Jacinda Julio

Jacinda Julio

The birth of Chicago’s ½ Pints Poetics (HPP) dates back to the mid 90’s, when Kuumba Lynx founders were volunteering in CPS classrooms and after school programs. It was here, that we merged our music with the work of our parents’ activism and Chicago’s socio-political movements. We challenged students to read, listen and analyze the works of Boogie Down Productions in comparison to the Black Panther Party Platform for Revolution.

Back then, we saw Chicago’s emerging Hip Hop and poetry movement as another vehicle for igniting action against policies like the Anti-Gang Loitering Act, Three Strikes Law, Graffiti Blasters and No Child Left Behind.  We even encouraged Local School Councils and teachers to embrace conversations around equitable living and economics through works like Biggie Small’s 10 Crack Commandments.  We were devoted to our art, believing it was healing and transforming our lives. We still do trust in the power of an art that reflects the current cultural realities and urban demographics of the United States, Hip Hop. 

Around this time, Marvin Gutierrez, currently a Junior and recipient of the First Wave Hip Hop Scholarship at the University of Wisconsin-Madison, was a member of the Kuumba Lynx Performance Ensemble. At the age of eight, he was deconstructing media images, struggling with social responsibility vs. consumerism, building his personal identity, and developing a worldview informed by his geographical experiences. An early poetic interrogation of the city of wind’s political structures, a poem we called “Trickin the Kids”, positioned him as the youngest competitor in the first year of Louder than a Bomb (LTAB), the nation’s largest teen poetry slam.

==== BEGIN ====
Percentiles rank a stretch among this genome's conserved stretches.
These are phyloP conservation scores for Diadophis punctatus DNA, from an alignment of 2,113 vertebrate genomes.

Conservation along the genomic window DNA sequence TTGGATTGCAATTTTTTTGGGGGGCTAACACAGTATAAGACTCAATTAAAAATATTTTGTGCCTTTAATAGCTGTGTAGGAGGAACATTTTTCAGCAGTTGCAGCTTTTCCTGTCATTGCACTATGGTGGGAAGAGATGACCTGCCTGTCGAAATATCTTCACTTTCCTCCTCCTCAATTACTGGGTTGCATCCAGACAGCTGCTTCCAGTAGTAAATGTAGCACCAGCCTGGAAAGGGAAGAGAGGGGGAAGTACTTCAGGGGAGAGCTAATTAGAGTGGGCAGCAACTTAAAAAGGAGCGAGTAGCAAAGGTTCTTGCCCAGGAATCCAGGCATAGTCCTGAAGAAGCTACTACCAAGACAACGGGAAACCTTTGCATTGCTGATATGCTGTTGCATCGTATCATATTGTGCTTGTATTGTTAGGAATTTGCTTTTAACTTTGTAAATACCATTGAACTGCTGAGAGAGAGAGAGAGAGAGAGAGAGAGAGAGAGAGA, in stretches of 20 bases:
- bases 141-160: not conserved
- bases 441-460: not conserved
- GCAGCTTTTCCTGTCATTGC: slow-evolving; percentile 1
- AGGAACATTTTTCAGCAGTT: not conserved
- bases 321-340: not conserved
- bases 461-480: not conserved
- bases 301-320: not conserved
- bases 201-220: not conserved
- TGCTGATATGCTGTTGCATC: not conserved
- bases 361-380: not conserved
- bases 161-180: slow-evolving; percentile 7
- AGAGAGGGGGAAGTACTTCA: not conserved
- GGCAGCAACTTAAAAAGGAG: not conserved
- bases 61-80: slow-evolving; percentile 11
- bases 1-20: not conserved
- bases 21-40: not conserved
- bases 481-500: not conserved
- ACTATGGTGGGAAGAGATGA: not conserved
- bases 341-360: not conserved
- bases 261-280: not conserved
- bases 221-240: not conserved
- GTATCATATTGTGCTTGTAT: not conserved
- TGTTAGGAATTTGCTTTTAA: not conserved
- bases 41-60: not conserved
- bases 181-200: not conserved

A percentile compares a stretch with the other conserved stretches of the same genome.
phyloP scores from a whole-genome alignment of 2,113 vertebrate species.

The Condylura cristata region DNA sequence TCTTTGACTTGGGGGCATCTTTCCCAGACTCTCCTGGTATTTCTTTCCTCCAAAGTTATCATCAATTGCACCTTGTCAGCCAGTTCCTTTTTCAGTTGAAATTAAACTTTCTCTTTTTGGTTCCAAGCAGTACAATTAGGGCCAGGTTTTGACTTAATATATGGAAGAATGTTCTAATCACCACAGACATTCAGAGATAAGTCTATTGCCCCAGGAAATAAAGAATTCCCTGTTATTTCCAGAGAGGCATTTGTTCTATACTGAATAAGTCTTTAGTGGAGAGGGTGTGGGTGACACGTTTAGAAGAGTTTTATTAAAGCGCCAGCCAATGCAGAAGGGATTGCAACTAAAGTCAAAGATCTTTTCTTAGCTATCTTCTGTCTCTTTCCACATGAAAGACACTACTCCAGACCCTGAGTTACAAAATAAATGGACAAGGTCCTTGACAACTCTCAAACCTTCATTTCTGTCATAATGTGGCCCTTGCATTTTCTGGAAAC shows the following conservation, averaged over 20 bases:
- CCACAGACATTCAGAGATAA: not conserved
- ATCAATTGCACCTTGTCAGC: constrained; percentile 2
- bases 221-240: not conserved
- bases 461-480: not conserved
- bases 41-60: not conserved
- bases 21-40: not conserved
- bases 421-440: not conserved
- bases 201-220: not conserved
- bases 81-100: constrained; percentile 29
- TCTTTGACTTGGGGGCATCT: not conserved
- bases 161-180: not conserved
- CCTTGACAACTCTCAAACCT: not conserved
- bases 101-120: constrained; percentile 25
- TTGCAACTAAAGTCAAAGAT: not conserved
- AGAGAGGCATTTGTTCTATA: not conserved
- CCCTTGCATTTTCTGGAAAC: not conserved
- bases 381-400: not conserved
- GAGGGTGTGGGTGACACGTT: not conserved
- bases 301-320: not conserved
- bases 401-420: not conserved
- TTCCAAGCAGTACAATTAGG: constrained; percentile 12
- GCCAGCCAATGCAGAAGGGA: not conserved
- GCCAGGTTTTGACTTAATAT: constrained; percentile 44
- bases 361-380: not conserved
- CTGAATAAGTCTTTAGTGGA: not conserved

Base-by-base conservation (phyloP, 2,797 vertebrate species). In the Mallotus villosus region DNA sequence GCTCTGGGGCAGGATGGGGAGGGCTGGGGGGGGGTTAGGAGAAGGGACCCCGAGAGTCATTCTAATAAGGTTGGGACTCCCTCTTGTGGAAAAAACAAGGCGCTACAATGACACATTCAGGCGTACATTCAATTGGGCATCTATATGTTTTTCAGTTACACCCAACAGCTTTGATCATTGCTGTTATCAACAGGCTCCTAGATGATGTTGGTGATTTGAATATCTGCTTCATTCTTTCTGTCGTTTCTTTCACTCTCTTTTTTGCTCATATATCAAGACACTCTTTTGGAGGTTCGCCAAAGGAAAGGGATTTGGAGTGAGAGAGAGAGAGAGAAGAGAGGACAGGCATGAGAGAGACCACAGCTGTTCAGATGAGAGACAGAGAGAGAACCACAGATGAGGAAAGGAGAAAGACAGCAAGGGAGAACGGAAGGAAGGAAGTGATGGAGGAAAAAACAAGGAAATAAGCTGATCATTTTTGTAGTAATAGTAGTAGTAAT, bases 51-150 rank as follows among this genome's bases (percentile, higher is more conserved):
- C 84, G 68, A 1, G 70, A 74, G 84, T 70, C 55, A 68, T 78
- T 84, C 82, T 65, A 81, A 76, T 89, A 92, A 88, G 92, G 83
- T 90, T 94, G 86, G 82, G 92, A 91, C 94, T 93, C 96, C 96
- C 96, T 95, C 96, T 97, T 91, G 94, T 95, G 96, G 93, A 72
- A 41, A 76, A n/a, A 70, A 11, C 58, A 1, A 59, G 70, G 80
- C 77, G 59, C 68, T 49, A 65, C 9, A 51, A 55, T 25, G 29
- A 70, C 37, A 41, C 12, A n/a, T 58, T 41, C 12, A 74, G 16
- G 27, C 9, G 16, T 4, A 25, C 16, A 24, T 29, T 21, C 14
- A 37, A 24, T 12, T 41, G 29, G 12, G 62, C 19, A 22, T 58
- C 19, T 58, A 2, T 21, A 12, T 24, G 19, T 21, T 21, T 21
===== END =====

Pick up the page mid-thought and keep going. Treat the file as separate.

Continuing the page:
That year, there were no age restrictions, only an undisputable need for youth counter-culture. Kuumba Lynx was grounded in the type of work that brought our city to the conversations birthing LTAB. KL’s participants were Chicago’s youth poetry slam pioneers, mentored, by Hip Hop heads full of audacious hope. “Trickin the Kids” didn’t win, but as LTAB reassures us all, “the point is not the point, the point, is the poetry!” The point is, that genius results from a process of engaging very young students in literacy and art making. These early experiences instilled conviction in Marvin Gutierrez and vested a city of emerging Hip Hop educators

These days, it is unquestionable that Hip Hop is a critical educational tool to present and preserve youth voice on issues of justice, equitable education, civic engagement, and literacy development.  More often than not we find that standardized education seeks to reproduce ways of knowing that silence, lessen and often whitewash other ways of knowing. Kuumba Lynx’s (KL) work aims to build on the social justice arts framework of progressive educator and activist communities by exploring issues of resistance in creatively performative ways.  Honed for almost two decades, and forged by a collective of artists & activists who themselves were raised by Chicago’s urban art & culture, KL has developed into a nationally recognized youth development organization.